There are whole paragraphs in Belloc’s essay where, if you substitute “blogs” for “the Free Press,” you will be struck by the parallels. He notes that the journals of the free press seldom pay their way and that they often suffer from the impediment of “imperfect information,” simply because it is not in the politicians’ interests to speak to them. They tend to preach to the converted. And they are limited by the founder’s vision. “It is difficult,” Belloc writes, “to see how any of the papers I have named would long survive a loss of their present editorship.”

Belloc’s point is not to expose the limitations of bloggers — excuse me, the Free Press. It is to show how, imperfect as they are, they can contribute enormously to our ability to learn what’s going on. Anyone who spends much time reading political blogs will hear a familiar note — in far greater prose — among Belloc’s certainties. He writes, in short, as a blogger of his own time.

Project Gutenberg has “The Free Press” as a free download.

The Armenian Genocide


Wikipedia’s entry:

May 25, 1915 – by orders from Talat Pasha (Minister of the Interior) for the forced evacuation of hundreds of thousands – possibly over a million – Armenians from across all of Anatolia (except parts of the western coast) to Mesopotamia and what is today Syria. Many went to the Syrian town of Dayr az Zawr and the surrounding desert. The fact that the Turkish government ordered the evacuation of ethnic Armenians at this time is not in dispute. It is claimed, based on a good deal of anecdotal evidence, that the Ottoman government did not provide any facilities to care for the Armenians during their evacuation, nor when they arrived. The Ottoman troops escorting the Armenians have been implicated in not only allowing others to rob, kill and rape the Armenians, but often participated in these activities themselves. In any event, the foreseeable consequence of the government’s decision to move the Armenians led to a significant number of deaths.

It is believed that twenty-five major concentration camps existed,[1] under the command of Şükrü Kaya, one of the right hands of Talat Pasha.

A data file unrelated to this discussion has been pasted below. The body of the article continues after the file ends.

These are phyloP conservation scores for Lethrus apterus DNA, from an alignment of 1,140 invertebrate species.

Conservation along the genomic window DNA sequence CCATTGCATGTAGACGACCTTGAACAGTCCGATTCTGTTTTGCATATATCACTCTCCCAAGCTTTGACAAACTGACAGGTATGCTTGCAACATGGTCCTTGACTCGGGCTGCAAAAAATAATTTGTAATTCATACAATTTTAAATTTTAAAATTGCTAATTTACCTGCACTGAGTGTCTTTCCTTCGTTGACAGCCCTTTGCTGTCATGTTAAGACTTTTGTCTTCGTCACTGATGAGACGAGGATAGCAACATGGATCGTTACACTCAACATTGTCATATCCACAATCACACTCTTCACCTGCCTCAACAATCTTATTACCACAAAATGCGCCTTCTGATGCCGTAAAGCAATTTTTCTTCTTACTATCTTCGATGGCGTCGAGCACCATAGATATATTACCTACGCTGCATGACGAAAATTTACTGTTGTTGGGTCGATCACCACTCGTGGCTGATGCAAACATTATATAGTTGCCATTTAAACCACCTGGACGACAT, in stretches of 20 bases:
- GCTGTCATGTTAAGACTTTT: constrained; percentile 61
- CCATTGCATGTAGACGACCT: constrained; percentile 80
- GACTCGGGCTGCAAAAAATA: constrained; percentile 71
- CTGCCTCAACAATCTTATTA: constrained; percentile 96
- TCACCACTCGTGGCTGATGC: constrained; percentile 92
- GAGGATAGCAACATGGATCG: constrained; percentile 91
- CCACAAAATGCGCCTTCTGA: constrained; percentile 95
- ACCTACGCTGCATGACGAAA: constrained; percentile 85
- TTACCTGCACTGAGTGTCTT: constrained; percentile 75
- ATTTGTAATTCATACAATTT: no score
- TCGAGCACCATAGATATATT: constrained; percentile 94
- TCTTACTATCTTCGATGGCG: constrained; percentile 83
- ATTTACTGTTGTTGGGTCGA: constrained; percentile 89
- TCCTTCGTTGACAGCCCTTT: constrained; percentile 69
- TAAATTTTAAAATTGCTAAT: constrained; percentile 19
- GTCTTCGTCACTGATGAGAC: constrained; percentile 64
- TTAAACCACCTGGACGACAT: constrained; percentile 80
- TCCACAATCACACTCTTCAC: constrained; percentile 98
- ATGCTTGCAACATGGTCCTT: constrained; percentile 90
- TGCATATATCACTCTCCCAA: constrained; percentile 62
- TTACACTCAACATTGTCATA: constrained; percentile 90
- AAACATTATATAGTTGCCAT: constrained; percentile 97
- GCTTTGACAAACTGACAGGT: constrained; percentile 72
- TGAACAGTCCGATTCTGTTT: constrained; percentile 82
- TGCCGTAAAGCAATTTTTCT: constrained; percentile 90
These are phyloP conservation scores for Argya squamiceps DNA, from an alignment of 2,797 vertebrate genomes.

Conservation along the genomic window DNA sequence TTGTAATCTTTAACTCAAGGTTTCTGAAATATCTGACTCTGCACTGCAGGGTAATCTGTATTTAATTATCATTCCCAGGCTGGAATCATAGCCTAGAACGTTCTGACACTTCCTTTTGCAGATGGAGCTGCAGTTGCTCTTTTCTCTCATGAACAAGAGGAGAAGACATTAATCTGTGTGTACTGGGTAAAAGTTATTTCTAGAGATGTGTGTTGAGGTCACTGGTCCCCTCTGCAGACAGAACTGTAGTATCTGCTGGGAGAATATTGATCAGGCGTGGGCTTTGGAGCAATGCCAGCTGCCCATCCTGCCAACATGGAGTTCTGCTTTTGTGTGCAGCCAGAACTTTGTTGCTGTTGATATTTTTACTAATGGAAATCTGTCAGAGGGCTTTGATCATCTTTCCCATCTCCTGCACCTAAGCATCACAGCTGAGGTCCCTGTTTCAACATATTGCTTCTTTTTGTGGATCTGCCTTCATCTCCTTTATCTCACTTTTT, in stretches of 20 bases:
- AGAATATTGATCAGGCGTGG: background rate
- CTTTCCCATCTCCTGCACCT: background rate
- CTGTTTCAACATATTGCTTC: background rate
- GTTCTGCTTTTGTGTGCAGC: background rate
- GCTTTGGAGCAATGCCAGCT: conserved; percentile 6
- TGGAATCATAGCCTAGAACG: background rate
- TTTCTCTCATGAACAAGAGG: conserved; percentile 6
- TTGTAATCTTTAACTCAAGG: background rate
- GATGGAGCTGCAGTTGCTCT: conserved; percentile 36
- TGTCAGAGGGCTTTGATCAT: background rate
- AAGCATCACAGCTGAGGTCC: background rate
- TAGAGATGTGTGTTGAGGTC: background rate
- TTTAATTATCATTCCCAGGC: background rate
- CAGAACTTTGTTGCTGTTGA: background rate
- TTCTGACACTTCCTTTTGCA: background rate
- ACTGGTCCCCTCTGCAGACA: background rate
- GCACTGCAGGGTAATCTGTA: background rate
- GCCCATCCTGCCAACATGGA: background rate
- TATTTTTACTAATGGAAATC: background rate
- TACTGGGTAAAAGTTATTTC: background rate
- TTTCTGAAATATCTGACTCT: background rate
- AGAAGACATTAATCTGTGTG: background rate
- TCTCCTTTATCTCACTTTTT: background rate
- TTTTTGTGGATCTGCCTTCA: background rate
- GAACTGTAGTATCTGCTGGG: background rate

The majority of the camps were situated near what are now the Iraqi and Syrian frontiers, and some were only temporary transit camps.[2] Others are said to have been used only as temporary mass burial zones—such as Radjo, Katma, and Azaz—that were closed in Fall 1915.[3] Some authors also maintain that the camps Lale, Tefridje, Dipsi, Del-El, and Ra’s al-‘Ain were built specifically for those who had a life expectancy of a few days.[4] Like in the cases of the Jewish KAPOs in the concentration camps, the majority of the guards inside the camps were Armenians.[5]

Even though nearly all the camps, including all the major ones, were open air, the rest of the mass killings in other minor camps, was not limited to direct killings; but also to mass burning,[6] poisoning[7] and drowning.[8]

More on the genocide at the Armenian National Institute.

PBS recently aired a documentary on the Armenian Genocide which some stations, such as Boston’s WGBH, refused to air.

Andrew Goldberg realized how powerful a word could be — particularly a powerful word like ”genocide” — when he got a call, several years ago, from a PBS station in Fresno, Calif. A studio full of Armenians, answering phones for a pledge drive, had been watching his 2001 film ”The Armenians: A Story of Survival.” When a Turkish scholar acknowledged that his country’s massacre of Armenians was genocide, the room burst into applause.
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For decades, the Turkish government has resisted the ”genocide” label for the events of 1915-1918, insisting that the deaths of 1.5 million Armenians were part of a civil war. Turkey has lobbied vigorously to keep the US government from declaring the killings a genocide. The New York Times only officially added ”Armenian genocide” to its stylebook in 2004. The Globe, before 2003, would only use the term ”genocide” in direct quotations when referring to the Armenian genocide.

So it is significant that Goldberg’s latest documentary, which airs tonight at 10 on Channel 2, is called ”The Armenian Genocide” — no equivocation, no hint of doubt. And, in a sense, it’s surprising that PBS decided to air the film, title and all. ”I shopped it at multiple cable networks,” Goldberg said. ”Nobody would touch this thing.”

PBS, he said, ”never wavered. They were strong. I really appreciated that.”

Critics have accused PBS of squandering that good will by commissioning a companion piece: a half-hour panel discussion that includes Turkish scholars who deny that a genocide took place. Armenian-Americans and their allies say the forum gives voice to an untenable point of view; some have compared it to following a World War II film with a panel stocked with Holocaust deniers. Several major PBS stations, including Boston’s WGBH, have chosen not to air it.